Autism Haunts My House 365 Days a Year. And I'm OK With That.
I hear footsteps, crashes, doors opening and closing, voices and strange noises on a regular basis. I’m often jolted from my sleep in a panic. I’m unable to locate objects or find that they have been moved. I often find things inexplicably broken.
Yes, my house is haunted – it has been for years.
In the movies, we often find ourselves wondering why the families do not move out of their haunted houses. Why do they subject themselves to the stress and anxiety of living with ghosts? Who would want to live in fear, waiting for the next haunting to occur, always on edge and unable to fully relax in their own homes? Why do they stay?
For me, the answer is simple. Moving would be pointless, there is no eluding the ghosts. They haunt me wherever I am. Even in solitude, there is no reprieve, for I know the phone can ring at any moment. A single call can rip me from a seemly normal routine and turn my day upside down.
Several years ago, I used that analogy to describe to a friend what it is like living with autism. I’ve never been able to come up with a more accurate description of my home life. I live with a heightened sense of awareness, constantly monitoring my environment for unexplained or unwanted noises and even silence. For I know from experience that any of those things could mean disaster. The unexpected is expected – it’s only a matter of time.
Among other thing, over the years, those unexpected sounds have included broken lamps, a TV being pulled off the stand, leather furniture being punctured with a candlestick, broken glass on a fireplace, the pool cleaning brush breaking out the screens of the pool enclosure, a stuffed animal being sucked into the pool pump system and a $12,000 flood.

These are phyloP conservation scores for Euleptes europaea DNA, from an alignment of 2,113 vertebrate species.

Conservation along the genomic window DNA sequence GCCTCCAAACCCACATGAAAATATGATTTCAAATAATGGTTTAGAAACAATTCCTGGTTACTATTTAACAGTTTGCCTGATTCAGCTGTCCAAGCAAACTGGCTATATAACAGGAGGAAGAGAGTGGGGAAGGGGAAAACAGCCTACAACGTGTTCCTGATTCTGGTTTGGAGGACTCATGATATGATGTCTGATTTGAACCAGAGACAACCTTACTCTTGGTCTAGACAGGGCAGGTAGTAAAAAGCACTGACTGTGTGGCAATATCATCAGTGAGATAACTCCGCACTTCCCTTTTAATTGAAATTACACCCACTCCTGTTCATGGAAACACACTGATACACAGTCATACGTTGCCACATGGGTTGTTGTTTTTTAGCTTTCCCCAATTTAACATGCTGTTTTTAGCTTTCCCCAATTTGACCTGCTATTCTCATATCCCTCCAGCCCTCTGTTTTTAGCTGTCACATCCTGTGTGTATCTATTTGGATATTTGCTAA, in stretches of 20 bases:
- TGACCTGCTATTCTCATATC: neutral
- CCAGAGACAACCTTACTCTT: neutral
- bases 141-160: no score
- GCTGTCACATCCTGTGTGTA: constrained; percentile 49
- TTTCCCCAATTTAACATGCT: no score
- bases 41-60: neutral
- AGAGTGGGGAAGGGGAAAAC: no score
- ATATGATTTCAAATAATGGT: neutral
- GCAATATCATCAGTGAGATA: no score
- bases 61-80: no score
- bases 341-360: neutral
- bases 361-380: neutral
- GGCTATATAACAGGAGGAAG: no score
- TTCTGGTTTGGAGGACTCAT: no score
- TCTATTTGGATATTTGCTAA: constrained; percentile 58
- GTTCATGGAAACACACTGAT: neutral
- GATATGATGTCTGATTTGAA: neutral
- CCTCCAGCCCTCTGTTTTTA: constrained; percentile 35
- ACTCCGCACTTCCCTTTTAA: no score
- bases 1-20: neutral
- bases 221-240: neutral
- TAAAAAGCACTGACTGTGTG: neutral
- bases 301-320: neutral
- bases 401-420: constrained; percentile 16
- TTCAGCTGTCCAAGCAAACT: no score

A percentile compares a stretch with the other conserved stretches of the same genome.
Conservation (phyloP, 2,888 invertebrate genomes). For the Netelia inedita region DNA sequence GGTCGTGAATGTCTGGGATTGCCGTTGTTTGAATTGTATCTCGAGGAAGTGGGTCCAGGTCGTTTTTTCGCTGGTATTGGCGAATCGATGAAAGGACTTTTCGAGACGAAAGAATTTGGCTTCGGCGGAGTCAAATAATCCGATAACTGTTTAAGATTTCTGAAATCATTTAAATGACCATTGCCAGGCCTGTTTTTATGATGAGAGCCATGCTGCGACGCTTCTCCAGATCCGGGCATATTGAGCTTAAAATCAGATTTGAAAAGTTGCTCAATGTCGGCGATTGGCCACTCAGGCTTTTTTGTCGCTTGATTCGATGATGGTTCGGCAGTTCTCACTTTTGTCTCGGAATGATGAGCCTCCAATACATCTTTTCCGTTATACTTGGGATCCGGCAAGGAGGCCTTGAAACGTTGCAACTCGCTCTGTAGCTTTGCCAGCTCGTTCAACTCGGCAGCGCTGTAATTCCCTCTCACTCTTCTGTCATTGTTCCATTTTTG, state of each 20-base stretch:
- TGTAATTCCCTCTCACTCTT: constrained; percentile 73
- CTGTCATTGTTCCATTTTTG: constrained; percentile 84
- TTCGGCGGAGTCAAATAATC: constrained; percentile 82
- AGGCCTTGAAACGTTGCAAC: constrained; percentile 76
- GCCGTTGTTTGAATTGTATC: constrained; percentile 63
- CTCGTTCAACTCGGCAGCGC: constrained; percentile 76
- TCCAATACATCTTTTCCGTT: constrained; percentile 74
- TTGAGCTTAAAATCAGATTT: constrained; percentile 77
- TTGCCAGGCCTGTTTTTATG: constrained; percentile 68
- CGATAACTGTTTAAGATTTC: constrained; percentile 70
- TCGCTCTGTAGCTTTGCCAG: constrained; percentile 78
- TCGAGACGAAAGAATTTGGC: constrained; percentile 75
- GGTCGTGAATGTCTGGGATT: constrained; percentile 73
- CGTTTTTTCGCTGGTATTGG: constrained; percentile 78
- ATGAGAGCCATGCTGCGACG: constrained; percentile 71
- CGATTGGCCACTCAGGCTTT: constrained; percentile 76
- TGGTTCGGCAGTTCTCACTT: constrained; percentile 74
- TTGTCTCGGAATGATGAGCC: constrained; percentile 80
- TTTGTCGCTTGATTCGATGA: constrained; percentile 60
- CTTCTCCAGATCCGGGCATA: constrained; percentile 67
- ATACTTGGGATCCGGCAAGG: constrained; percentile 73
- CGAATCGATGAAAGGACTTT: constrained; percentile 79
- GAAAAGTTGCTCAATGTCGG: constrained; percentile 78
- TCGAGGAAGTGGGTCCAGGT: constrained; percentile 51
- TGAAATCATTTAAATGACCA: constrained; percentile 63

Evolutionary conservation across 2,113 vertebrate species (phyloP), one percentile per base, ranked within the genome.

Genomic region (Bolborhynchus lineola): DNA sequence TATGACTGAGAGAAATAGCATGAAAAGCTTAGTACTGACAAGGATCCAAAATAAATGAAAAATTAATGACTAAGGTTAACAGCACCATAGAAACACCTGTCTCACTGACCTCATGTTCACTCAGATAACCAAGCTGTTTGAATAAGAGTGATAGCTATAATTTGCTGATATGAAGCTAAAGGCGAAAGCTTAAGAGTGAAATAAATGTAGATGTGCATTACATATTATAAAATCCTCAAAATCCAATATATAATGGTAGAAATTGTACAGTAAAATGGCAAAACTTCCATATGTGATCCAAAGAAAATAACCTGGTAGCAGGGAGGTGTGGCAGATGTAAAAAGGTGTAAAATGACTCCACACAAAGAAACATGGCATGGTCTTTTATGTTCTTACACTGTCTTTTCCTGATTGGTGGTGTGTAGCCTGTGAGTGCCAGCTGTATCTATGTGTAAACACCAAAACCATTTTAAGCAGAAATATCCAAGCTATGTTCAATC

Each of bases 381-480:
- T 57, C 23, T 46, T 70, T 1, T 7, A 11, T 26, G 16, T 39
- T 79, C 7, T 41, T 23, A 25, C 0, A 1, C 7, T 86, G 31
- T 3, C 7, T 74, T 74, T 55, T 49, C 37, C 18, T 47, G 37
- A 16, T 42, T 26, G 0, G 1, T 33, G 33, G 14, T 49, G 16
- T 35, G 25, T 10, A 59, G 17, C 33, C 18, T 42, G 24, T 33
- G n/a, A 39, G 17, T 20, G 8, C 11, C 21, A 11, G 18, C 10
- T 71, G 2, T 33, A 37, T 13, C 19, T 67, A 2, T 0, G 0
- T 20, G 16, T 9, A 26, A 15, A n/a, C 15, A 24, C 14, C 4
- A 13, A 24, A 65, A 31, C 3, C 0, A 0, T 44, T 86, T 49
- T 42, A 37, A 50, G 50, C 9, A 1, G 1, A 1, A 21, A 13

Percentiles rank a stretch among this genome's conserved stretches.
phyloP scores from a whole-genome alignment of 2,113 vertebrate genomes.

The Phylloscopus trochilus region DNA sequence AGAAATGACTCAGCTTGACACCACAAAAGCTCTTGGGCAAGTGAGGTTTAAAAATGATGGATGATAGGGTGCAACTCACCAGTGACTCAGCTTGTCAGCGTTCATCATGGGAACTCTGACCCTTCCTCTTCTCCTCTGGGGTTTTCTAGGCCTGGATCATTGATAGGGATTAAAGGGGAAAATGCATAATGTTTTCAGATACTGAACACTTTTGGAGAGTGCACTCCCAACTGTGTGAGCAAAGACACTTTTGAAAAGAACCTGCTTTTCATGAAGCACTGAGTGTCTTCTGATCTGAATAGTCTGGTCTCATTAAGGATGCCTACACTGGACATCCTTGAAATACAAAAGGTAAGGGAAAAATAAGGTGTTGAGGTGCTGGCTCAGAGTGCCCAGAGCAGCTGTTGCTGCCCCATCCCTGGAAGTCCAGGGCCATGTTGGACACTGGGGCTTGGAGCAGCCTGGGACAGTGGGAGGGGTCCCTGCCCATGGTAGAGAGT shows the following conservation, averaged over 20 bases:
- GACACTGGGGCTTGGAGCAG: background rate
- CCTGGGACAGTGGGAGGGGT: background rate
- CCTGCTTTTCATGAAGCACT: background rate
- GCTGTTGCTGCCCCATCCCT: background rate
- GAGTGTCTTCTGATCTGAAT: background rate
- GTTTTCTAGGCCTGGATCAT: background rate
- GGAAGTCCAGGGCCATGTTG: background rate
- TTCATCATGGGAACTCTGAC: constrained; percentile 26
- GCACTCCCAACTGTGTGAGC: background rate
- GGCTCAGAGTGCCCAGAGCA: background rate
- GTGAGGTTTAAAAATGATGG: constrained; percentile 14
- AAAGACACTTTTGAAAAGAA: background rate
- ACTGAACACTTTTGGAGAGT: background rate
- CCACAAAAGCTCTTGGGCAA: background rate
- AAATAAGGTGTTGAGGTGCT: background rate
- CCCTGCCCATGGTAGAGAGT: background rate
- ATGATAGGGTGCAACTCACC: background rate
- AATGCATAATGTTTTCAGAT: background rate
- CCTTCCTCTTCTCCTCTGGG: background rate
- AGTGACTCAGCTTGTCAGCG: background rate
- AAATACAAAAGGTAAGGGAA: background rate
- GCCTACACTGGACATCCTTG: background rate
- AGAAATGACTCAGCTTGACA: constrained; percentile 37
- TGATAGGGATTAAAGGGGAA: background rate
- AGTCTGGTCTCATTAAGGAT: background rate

If you’re the parent of a child with autism, you know exactly what I am writing about. Being jolted from our normal lives is our normal life. We are constantly on edge and alert. Even sleep, when we get it, brings little relief. Being jolted in the middle of the night is a common occurrence.
It’s not surprising to learn that many parents suffer from depression, anxiety attacks and even post traumatic stress disorder (PTSD). We never fully turn off from our commitment and responsibilities. We’re on call 24 hours a day, seven days a week, 365 days a year, and it never ends.
While I’m “haunted” less frequently now that Mike is older, I’m no longer “living with the ghosts.” Simply put, we cohabit. I’m unaffected and unfazed by situations that would cause most people to run for the door. For me, accepting cohabitation was the only way I could gain control and achieve happiness. It was a choice to let go of being irritated by the accommodations one must make to live in a haunted house. By making that choice, I’ve been able to find my happiness within his happiness, even when it inconveniences and/or annoys me.
I’ve accepted that my house will always be haunted. I’ve been able to exercise the most annoying ghosts and even enjoy some of them. Thankfully, for now, the ghosts have not been as startling, but who knows what tomorrow might bring? See that is the thing about living in a haunted house – you never know what will jump out to get you next.
This post originally appeared on Autism Hippie.